Henry VI and Constance of Sicily

I seemed to have missed a few generations after Henry and Constance’s son Frederick II, Holy Roman Emperor in my earlier post because I’m descended through his son Manfred (1232, Venosa – 26 February 1266) who was the King of Sicily from 1258 to 1266. Apparently, he was a natural son of the emperor Frederick II but according to the Wiki his mother, Bianca Lancia (or Lanzia), is reported by Matthew of Paris to have been married to the emperor while on her deathbed. Manfred first married Beatrice, daughter of Amadeus IV, count of Savoy, by whom he had a daughter, Constance (Hohenstaufens of Sicily d: 1302), who became the wife of King Peter III of Aragon. Their son Frederick II (or III) (13 December 1272 – 25 June 1337) was the regent (from 1291) and subsequently King of Sicily from 1295 until his death. He married Eleonore d´Anjou, of Naples (1289-1341), she was the third daughter of Charles II of Naples and Mary of Hungary. Her paternal grandparents were Charles I of Sicily and Beatrice of Provence. Her maternal grandparents were Stephen V of Hungary (died 1272) and his wife, queen Elisabeth, who was daughter of Zayhan of Kuni, a chief of the Cuman tribe and had been a pagan before her marriage. Frederick II/III and Eleonore d´Anjou‘s daughter Elizabeth of Sicily (1310–1349) married Stephen II, Duke of Bavaria, son of Louis IV, Holy Roman Emperor and Beatrix of Silesia-Glogau. Frederick and Elizabeth’s second son was Frederick II (1339 – 4 December 1393), Duke of Bavaria from 1375. His second marriage was to Maddalena Visconti, daughter of Bernabò Visconti and Beatrice Regina della Scala. Their daughter Elisabeth (1383–13 November 1442, Ansbach), married to Frederick I, Margrave of Brandenburg. Their son John “the Alchemist”(1405–1465), Margrave of Brandenburg-Kulmbach married in 1416 Princess Barbara of Saxe-Wittenberg (1405–1465). Their daughter Dorothea of Brandenburg (1431 – 10 November 1495) married Christian I of Denmark. Their daughter Margaret of Denmark, Queen of Scotland married James III of Scotland. Their son James IV of Scotland married Margaret Tudor, and I’m descended through their grandson son Robert Stewart, 1st Earl of Orkney (b.1533), who was the natural son of James V and Euphame Elphinstone. Guess this makes me a A Right Royal Bastard, but you can see for yourself the next 16 or so generations here.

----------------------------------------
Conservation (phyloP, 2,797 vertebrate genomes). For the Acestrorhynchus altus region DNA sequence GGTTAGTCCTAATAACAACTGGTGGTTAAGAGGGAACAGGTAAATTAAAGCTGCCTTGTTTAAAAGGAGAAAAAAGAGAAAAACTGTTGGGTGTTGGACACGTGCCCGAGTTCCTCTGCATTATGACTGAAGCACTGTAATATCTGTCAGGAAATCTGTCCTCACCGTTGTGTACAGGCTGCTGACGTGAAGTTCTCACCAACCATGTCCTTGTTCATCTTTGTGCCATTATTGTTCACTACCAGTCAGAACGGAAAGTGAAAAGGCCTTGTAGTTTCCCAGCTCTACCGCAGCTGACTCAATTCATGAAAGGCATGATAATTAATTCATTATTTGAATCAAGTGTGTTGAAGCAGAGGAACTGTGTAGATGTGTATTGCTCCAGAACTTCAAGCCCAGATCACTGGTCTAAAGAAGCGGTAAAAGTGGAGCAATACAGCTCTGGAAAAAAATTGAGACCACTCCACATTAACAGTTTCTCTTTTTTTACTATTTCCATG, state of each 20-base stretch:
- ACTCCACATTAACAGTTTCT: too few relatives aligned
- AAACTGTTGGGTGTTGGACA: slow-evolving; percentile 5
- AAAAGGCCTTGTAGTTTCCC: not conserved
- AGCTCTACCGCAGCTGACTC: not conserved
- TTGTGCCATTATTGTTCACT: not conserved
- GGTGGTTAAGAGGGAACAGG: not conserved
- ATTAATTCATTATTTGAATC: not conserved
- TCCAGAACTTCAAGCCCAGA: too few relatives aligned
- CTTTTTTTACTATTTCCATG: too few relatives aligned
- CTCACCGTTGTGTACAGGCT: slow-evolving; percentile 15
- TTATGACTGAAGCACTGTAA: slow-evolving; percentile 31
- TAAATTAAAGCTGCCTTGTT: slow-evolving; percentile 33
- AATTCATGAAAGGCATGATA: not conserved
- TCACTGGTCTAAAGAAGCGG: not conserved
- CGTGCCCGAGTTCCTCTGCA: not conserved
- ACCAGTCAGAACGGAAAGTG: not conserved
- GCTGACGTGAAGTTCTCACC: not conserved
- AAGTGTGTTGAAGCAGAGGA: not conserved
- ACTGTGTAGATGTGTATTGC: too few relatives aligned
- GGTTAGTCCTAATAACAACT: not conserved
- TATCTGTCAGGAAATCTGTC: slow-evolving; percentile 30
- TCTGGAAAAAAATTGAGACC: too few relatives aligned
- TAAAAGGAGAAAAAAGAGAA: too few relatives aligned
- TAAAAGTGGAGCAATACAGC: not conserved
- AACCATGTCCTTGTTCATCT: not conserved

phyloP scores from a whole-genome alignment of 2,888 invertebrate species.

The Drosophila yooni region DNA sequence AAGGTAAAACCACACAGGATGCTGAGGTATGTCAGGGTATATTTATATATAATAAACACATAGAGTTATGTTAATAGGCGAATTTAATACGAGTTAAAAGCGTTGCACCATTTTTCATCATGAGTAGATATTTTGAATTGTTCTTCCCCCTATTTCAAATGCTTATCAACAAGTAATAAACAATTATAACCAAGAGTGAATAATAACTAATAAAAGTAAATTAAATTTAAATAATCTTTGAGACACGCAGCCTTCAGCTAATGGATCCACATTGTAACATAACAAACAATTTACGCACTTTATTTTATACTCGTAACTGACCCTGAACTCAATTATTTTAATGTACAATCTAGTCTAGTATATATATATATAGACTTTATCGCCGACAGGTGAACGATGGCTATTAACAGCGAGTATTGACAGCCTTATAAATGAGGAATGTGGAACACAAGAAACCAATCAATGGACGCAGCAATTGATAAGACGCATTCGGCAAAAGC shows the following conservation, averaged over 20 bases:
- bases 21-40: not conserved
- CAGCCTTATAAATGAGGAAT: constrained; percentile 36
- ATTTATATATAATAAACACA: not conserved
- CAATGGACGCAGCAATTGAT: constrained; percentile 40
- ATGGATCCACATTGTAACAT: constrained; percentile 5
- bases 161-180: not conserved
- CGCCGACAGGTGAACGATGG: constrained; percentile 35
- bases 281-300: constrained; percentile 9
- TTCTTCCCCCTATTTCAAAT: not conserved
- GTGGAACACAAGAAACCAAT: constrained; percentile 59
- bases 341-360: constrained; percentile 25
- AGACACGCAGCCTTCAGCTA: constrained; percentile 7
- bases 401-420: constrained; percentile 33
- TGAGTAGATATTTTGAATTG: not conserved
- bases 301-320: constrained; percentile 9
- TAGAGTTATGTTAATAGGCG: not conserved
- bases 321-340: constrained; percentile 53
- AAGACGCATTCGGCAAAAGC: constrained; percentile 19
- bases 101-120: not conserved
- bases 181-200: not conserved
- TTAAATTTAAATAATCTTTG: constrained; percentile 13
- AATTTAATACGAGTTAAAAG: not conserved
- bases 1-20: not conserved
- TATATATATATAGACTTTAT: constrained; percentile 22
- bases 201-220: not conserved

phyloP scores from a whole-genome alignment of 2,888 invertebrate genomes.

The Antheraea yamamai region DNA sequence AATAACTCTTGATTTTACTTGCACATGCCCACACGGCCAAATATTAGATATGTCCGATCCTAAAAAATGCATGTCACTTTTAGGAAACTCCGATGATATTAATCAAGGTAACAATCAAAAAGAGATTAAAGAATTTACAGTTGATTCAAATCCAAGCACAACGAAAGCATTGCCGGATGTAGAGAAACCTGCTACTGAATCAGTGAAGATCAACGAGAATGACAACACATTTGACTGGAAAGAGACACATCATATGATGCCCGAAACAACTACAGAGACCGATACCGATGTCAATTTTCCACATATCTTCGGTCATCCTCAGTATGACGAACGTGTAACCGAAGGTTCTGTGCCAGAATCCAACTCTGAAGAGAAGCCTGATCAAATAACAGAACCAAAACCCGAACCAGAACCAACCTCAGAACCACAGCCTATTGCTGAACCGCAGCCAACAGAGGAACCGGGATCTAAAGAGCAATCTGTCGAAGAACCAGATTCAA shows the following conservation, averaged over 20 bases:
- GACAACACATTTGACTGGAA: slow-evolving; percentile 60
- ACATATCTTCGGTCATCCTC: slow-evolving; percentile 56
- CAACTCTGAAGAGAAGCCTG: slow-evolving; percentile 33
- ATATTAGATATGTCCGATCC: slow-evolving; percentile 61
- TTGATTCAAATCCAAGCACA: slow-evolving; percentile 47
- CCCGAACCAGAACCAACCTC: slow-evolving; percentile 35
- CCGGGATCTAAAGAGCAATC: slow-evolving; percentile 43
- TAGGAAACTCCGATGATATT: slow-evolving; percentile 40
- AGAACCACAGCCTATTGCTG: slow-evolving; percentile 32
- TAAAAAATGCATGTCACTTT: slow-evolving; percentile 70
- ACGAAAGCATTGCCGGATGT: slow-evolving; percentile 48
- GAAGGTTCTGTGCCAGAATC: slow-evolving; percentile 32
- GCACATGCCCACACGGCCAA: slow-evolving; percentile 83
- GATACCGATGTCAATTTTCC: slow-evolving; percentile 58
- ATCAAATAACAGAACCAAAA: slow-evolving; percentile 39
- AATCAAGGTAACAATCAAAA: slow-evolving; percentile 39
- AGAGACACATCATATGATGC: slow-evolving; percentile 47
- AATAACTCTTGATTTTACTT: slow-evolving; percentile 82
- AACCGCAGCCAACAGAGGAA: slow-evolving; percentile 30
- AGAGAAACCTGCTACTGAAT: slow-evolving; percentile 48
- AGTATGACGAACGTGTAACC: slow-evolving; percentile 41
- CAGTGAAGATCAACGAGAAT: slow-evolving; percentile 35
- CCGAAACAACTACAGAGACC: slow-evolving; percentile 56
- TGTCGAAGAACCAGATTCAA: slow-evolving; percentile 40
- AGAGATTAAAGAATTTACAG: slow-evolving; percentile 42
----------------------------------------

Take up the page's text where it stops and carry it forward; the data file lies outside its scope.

2 thoughts on “Sicilian Connection Update

  1. I agree that Roger II, Count, later King, of Sicily’s mother as Adelaide del Vasto. Roger I Count of Sicily other wives all died before Roger II was born. As also shown at GENEALOGY.EU. I now have it posted like that.
    Thanks. Hamish

    1. You are way more thorough than me, but was fun to find this all out while I was on holiday. Hard work too using just my iPhone. Must get one of those iPad thingies ;-)